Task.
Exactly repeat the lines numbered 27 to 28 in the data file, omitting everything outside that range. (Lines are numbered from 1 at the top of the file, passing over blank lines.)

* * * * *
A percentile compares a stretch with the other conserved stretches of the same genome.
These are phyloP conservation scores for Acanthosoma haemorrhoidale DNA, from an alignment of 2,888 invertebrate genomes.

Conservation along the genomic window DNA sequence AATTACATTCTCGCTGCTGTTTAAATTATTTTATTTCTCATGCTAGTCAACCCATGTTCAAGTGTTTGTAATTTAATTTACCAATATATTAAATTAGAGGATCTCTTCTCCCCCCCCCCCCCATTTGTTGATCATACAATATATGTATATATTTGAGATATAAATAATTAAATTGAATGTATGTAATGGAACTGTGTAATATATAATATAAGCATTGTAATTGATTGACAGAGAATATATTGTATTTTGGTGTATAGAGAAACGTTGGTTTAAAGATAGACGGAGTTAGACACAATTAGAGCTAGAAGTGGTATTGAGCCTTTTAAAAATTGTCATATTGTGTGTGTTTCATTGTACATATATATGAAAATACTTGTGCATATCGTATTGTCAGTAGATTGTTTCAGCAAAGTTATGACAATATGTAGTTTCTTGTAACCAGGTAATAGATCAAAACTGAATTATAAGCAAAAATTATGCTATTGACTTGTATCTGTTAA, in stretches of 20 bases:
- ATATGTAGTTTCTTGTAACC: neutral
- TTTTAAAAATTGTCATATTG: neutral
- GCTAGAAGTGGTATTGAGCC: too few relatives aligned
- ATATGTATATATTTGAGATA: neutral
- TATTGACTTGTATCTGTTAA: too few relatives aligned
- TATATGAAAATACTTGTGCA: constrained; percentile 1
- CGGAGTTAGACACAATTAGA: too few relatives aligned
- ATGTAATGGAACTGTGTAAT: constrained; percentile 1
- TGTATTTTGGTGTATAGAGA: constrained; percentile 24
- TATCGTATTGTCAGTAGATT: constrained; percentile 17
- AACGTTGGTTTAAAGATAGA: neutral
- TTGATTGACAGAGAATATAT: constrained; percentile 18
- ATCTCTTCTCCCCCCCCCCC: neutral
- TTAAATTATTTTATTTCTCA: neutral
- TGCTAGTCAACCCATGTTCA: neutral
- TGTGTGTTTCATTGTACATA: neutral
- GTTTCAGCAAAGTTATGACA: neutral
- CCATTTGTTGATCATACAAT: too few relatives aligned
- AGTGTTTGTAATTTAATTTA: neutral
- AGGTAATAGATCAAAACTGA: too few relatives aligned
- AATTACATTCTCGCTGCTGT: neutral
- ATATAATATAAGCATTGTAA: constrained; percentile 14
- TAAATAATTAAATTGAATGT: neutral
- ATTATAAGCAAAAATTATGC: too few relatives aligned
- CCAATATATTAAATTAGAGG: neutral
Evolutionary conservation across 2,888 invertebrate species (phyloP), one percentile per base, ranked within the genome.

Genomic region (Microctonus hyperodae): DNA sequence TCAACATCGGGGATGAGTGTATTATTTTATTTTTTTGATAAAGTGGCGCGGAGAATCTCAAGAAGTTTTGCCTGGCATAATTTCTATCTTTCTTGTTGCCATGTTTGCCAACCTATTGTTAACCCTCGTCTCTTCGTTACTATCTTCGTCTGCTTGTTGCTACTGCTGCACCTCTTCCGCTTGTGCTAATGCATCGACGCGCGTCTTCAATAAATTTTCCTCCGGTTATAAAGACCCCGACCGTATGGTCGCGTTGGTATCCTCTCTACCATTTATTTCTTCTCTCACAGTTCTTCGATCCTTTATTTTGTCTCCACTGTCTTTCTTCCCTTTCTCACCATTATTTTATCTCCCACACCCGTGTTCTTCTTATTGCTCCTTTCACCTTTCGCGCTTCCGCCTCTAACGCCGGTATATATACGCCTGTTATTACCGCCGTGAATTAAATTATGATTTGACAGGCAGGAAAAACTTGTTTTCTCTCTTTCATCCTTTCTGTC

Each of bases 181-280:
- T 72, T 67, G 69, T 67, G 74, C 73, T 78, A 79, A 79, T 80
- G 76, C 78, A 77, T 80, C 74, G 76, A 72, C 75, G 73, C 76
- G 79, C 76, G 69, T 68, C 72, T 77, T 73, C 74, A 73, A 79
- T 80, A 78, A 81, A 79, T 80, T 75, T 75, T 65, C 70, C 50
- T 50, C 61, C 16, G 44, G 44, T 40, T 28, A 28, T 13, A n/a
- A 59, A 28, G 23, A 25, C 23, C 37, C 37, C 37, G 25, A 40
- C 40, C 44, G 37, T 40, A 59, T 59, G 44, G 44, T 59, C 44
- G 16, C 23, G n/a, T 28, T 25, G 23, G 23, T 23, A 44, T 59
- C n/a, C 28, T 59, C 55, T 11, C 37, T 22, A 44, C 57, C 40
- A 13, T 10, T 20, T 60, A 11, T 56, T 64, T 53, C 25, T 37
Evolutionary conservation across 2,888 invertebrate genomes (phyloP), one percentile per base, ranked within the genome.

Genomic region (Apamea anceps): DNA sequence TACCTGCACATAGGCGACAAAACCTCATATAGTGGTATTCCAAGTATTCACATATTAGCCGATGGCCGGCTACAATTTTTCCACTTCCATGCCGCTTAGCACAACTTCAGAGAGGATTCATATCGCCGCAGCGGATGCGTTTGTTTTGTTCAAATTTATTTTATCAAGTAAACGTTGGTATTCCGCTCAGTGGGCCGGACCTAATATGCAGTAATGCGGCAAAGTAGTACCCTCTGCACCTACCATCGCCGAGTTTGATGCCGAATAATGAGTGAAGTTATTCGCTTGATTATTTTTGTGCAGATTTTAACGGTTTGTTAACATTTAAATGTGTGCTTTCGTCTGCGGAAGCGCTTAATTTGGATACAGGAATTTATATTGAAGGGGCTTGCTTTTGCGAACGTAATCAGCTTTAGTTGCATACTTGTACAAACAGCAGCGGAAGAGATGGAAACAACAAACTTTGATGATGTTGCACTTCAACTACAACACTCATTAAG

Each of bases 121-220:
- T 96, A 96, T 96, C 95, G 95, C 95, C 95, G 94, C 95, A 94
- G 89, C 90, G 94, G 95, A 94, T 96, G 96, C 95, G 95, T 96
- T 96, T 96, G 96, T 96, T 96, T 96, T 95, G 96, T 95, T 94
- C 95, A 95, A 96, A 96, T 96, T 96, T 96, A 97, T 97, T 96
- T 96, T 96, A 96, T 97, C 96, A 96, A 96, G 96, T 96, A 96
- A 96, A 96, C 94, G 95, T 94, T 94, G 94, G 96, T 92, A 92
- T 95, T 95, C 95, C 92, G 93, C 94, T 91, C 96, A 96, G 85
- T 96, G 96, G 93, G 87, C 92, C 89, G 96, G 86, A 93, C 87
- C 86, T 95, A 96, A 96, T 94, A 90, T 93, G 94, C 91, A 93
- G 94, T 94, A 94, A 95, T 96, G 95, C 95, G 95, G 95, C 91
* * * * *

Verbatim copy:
- ATTATAAGCAAAAATTATGC: too few relatives aligned
- CCAATATATTAAATTAGAGG: neutral